Sister Ilia Delio argues religion and science are compatible in lecture

Sister Ilia Delio speaking at the “God, Evolution, and the Power of Love” lecture. (Photo by Rosetta Goza)

On Saturday, Nov. 4, Mountain Top Lectures and the University of North Georgia hosted a lecture by Sister Ilia Delio called “God, Evolution and the Power of Love,” on the Dahlonega Campus.

Sister Delio came to share her theories on how science and religion are interconnected. She claims part of the problem with the world today is that religion, especially Christianity, has yet to adapt to modern times.

“We are twenty-first century people with a medieval religious cosmology,” Sister Delio said. “So, you know, functionally, we’re living in this very fast-paced, scientific, technological world, religiously we’re between the thirteenth and sixteenth centuries.”

Sister Delio, a Franciscan Sister, began as a scientist with a master’s in biology, a Ph.D. in pharmacology, and trained in research science. Her focus was the brain and spinal cord, working on Lou Gehrig Disease, looking at the electrical dysfunction of the disease in experimental animals. She left research science and entered a monastery of discalced, Carmelite nuns where she experienced a radical way of life cut off from the world. She stayed for a few years before being sent to live with German Franciscan Sisters in New Jersey, who sent her to Rutgers University to study theology. She went for a master’s degree but “realized it was really a lot of fun” and “sort of a science unto itself” and wound up staying for the Ph.D. Her first teaching job was in Science and Religion at Trinity College in Connecticut. She spent a great deal of time trying to understand how the two interact and how modern science impacts the understanding of core doctrines and ended up writing several books on the subject. This led her to develop a whole new paradigm.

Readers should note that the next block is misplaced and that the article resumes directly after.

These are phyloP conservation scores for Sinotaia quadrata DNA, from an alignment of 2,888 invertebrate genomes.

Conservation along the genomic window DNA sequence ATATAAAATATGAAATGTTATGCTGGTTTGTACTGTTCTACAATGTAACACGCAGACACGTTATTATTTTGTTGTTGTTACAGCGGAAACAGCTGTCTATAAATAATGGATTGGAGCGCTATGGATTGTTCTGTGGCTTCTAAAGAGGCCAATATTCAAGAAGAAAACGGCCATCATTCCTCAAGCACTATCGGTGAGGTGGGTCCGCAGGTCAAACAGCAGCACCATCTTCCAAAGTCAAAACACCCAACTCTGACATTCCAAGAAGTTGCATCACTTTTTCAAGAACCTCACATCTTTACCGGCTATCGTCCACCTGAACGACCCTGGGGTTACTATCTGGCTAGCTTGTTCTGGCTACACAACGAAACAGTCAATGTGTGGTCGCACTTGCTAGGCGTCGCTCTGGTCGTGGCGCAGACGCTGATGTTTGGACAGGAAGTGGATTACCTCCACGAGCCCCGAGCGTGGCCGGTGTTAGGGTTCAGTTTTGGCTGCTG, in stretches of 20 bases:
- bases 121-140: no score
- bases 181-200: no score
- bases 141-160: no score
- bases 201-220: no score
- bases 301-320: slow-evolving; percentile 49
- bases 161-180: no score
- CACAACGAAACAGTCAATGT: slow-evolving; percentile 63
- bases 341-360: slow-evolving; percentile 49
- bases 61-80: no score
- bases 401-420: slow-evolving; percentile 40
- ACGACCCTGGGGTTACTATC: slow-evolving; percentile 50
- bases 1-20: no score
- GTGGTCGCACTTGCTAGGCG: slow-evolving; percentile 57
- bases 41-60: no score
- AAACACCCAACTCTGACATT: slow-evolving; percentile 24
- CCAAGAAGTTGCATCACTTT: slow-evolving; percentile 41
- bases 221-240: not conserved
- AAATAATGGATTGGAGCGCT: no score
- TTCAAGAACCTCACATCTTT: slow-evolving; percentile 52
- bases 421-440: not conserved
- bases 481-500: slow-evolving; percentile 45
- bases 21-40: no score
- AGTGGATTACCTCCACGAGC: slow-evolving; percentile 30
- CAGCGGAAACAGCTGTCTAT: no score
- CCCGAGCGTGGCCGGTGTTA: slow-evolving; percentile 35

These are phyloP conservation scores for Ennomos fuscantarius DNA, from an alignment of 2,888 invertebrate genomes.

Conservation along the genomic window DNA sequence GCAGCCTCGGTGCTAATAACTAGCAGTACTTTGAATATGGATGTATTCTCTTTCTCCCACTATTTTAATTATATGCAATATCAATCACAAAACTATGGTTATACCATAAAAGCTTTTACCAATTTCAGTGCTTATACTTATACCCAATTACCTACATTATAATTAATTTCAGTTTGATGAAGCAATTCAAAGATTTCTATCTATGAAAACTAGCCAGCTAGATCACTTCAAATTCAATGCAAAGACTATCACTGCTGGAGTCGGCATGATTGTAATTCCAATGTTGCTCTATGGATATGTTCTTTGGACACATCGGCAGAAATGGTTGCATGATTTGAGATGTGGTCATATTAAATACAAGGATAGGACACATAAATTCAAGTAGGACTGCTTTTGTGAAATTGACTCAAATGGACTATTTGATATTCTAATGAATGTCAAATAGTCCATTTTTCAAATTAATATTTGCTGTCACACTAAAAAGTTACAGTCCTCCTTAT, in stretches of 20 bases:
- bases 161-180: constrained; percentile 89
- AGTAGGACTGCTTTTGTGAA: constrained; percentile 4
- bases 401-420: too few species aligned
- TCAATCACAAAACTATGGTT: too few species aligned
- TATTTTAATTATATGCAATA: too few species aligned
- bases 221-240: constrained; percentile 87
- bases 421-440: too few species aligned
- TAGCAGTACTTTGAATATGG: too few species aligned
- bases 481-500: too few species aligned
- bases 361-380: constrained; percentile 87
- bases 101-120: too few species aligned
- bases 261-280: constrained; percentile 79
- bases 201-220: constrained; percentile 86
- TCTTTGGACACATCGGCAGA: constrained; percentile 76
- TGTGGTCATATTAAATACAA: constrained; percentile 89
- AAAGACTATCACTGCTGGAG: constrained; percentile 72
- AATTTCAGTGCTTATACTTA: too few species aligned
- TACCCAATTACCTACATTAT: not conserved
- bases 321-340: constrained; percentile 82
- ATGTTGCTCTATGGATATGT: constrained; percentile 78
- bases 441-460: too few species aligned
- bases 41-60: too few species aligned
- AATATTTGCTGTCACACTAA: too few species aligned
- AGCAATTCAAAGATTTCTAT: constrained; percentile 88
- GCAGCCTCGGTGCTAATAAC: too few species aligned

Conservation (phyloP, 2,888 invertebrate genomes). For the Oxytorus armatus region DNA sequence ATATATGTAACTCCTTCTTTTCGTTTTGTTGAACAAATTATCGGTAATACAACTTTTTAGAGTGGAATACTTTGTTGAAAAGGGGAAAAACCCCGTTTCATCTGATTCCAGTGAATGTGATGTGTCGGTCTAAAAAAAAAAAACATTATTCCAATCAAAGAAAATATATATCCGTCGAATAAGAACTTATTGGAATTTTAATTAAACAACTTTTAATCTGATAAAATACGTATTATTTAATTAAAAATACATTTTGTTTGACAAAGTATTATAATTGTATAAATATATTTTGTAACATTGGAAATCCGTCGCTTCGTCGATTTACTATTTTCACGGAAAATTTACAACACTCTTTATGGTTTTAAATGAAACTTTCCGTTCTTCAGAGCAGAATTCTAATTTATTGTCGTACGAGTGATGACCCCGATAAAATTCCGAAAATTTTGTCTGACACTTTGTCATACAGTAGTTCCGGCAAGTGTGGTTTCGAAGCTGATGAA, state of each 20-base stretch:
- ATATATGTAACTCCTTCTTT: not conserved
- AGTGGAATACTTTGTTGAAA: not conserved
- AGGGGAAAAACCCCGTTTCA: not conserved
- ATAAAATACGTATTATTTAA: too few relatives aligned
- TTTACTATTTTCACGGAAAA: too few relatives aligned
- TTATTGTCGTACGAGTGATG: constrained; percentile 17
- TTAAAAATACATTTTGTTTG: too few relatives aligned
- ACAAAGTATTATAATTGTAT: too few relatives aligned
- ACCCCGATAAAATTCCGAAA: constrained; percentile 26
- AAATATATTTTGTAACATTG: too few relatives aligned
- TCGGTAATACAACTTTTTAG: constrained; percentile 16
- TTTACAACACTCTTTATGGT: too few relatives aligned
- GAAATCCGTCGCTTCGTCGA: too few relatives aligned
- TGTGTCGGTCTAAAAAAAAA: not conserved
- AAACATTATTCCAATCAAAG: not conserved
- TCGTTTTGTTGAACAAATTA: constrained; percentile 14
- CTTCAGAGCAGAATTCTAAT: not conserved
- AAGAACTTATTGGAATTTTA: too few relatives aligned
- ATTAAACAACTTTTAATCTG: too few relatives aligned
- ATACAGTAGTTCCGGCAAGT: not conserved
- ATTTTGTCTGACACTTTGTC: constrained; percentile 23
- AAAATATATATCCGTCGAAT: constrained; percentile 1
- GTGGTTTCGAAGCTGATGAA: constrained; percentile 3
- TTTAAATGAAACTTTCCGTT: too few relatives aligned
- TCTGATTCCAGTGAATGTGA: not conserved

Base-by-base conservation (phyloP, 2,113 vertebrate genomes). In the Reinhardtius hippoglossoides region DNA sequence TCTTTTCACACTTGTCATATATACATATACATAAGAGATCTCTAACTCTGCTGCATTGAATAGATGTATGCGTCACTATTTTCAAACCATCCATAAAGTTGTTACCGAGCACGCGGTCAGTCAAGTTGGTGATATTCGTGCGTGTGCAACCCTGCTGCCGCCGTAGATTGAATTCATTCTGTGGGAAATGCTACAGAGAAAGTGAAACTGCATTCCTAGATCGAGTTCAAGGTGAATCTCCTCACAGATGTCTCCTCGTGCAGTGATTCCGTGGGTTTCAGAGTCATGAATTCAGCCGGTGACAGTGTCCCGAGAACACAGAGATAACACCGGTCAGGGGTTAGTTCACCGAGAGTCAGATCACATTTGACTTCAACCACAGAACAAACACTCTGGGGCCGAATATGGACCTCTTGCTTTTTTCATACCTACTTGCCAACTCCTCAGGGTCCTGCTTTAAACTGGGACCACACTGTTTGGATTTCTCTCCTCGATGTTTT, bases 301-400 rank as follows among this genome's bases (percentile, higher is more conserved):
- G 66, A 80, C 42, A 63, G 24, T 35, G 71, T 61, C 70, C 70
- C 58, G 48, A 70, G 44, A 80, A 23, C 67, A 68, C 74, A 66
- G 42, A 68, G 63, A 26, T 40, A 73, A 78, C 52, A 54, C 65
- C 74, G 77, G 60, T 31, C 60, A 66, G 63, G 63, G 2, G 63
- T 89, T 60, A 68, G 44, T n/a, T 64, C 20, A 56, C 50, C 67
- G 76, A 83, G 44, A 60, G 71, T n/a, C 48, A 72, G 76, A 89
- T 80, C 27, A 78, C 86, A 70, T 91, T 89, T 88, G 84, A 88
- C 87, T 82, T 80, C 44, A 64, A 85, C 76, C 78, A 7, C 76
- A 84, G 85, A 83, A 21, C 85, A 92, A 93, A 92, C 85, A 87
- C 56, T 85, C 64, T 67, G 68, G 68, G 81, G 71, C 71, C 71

Mountain Top Lectures began as a collation of book clubs with an interest in theology, and developed into a group that recruits speakers to give lectures to help foster a better understanding of various religions, theology, spirituality, science, and how they impact our lives in the 21st century. A committee chooses and books the speakers a year to a year and a half in advance based on the results of an after-lecture survey.

“The Unbearable Wholeness of Being” by Ilia Delio.

Unfortunately, while a good half of the auditorium seats were filled, only two out of the substantial audience were UNG students. This is due to how little publicity Mountain Top Lectures has at the University of North Georgia, according to Dr. Michael Proulx, professor of history at UNG and board member for Mountain Top Lectures. Proulx says while Mountain Top Lectures is seven years old, it has just finished its second semester installment with UNG acting as its new venue. He encourages students and faculty at UNG to take advantage of the unique opportunities of having speakers who ask challenging questions about provocative issues in a discussion-friendly environment.

“We’re not trying to force anyone to believe anything,” Proulx said. “We’re providing opportunities for them to think about what they believe and why they believe it. It’s always a good thing to self-examine where you are in life, where you’re going, and how you’re getting there.”

Mountain Top Lectures keeps all previous lectures in a digital archive on its website while the actual lectures can be found at deliomtl. Similarly, Sister Ilia Delio has her own website.

The next lecture takes place on April 7, 2018, with Dr. Justin Barrett, a cognitive scientist and Professor of Psychology at Fuller Graduate School of Psychology. He is also one of the forefront researchers known for his work in the cognitive science of religion.

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